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Foam Finger Celebrant

At a recent networking event I introduced myself as a funeral celebrant. The person I introduced myself to said; “Does that mean you wave a foam finger in celebrating the person who died?”

As it turns out the foam finger points to the one thing a funeral is about: telling the story of a life. As a celebrant, I advocate for the story or stories—and the family members who cherish them. With careful listening to family members I learn all I can about their loved one—and their own relationships with the person who has died. I listen carefully, ask questions, look at family photos, laugh and cry with the family as they consider how to celebrate the life and mourn their loss of.

To me, being a celebrant is an opportunity to be totally immersed in stories; the stories particular to the person who died.

Everyone has a story

I have always loved a good story. As an avid reader I can become so engaged in a story that hours pass me by. As a professional writer I am always looking for the best way, the most intriguing way, to tell a story. As a daughter, I had the opportunity to hear and tell the story of my own mother at her funeral at the time of her death.

There were many stories told about her that day. (Not just the few I told). And those stories still, eight years later, remind me of whom my mom was to me and others. A memorial or celebration of life service is all about those stories. Telling the stories in a time of deep sorrow, lifting up the stories to celebrate a life lived, spending time together calling that person’s name and their stories into the community once more.

What has grown out of my experiences as a writer, reader, story-listener, adult orphan and creative grief coach is a desire to be the advocate for the story. That is the one thing, the only thing to which the foam finger points.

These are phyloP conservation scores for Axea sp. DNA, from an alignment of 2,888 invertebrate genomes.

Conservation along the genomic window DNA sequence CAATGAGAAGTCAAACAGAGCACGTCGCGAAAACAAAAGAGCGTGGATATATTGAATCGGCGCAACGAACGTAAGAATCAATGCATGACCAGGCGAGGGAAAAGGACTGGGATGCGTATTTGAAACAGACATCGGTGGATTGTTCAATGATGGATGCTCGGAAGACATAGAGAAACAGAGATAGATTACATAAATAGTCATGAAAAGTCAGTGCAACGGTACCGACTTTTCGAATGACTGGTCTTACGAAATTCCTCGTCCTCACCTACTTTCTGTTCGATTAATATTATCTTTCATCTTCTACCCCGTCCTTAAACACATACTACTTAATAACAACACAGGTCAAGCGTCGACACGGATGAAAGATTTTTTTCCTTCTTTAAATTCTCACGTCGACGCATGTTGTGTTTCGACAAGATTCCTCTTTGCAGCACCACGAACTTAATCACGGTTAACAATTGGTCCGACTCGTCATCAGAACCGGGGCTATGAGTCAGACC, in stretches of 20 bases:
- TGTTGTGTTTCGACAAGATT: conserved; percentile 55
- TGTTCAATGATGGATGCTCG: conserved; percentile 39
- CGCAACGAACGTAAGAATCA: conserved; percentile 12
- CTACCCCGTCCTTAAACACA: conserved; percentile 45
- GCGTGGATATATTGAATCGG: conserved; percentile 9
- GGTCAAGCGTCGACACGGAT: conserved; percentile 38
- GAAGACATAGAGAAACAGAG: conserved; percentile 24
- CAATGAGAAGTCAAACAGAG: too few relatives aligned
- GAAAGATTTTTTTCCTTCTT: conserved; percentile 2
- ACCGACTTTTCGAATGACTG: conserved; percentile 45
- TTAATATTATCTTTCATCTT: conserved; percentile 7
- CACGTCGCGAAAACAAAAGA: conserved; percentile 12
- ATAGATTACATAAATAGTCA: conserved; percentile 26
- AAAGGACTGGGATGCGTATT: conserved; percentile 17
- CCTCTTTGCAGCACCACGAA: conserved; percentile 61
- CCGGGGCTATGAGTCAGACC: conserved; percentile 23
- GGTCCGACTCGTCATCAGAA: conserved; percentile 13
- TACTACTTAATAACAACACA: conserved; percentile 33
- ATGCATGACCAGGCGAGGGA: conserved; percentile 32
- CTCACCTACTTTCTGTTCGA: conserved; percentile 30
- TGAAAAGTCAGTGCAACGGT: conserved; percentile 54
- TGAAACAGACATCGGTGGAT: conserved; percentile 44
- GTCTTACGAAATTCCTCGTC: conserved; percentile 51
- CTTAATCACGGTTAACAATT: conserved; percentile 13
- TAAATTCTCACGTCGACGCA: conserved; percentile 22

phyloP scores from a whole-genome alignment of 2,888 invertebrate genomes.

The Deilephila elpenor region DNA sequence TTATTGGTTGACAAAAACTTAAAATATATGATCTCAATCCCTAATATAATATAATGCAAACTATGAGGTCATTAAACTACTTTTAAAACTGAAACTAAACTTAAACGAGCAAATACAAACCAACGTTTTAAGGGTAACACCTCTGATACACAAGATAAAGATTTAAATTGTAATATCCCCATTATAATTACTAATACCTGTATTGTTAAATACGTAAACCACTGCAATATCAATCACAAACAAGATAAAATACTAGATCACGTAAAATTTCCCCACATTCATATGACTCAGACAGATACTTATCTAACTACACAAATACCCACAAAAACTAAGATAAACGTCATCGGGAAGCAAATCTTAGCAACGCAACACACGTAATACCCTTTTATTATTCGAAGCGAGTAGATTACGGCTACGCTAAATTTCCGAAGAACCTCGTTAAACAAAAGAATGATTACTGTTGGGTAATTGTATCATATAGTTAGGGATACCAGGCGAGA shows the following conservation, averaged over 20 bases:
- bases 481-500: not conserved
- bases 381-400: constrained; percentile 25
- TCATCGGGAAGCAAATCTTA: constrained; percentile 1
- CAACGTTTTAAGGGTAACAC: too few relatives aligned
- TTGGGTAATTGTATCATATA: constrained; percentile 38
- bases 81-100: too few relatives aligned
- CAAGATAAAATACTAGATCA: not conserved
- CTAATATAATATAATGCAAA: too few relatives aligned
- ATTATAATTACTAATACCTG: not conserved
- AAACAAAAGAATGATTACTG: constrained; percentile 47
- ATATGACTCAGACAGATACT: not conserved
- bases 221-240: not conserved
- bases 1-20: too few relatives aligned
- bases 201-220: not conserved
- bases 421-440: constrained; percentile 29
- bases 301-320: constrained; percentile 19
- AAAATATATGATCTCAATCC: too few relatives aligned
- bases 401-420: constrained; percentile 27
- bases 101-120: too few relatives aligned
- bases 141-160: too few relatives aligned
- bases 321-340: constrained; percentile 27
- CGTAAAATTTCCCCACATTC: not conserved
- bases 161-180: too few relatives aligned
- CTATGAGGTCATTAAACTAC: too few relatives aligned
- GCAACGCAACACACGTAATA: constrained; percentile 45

What does that look like for a mourning family?

When I serve as a funeral celebrant I visit with a family in their home. I spend a couple of hours listening to the many stories of the person who has died. We may visit about the events of the last few days—answering the question; what happened? I listen to their experience as a way to prepare to give the story back to the family and their community as a eulogy.

Family members share fond memories; how they met, the day of a son or daughter’s birth, graduations, special events, family traditions—the way dad always loved to hide the Easter eggs, the way Sis initiated childhood adventures but never got caught, the experiences of being a member of a larger community. Together the family and I may sift through photographs or old letters; we may look at a recently taken video. Over cups of tea or coffee, with tissues in hand, I hear the details of the life lived out loud.

Later, I sift through these stories. I think of all the stories shared with me and consider how to best describe this one precious life. I think about all of the people who will be in the room at the funeral service; and reflect on how everyone, every single person can be invited into the mourning and dancing that is the beginning of the grief journey.

Working with the funeral directors, I help build a bridge between the grieving family, their wishes and the activities involved in hosting a viewing, wake, memorial service or graveside service. Together we all wave the foam finger pointing to the story of the one who is loved and has died. We all collaborate on behalf of the entire family to make sure the story is the one thing the foam finger points to that day.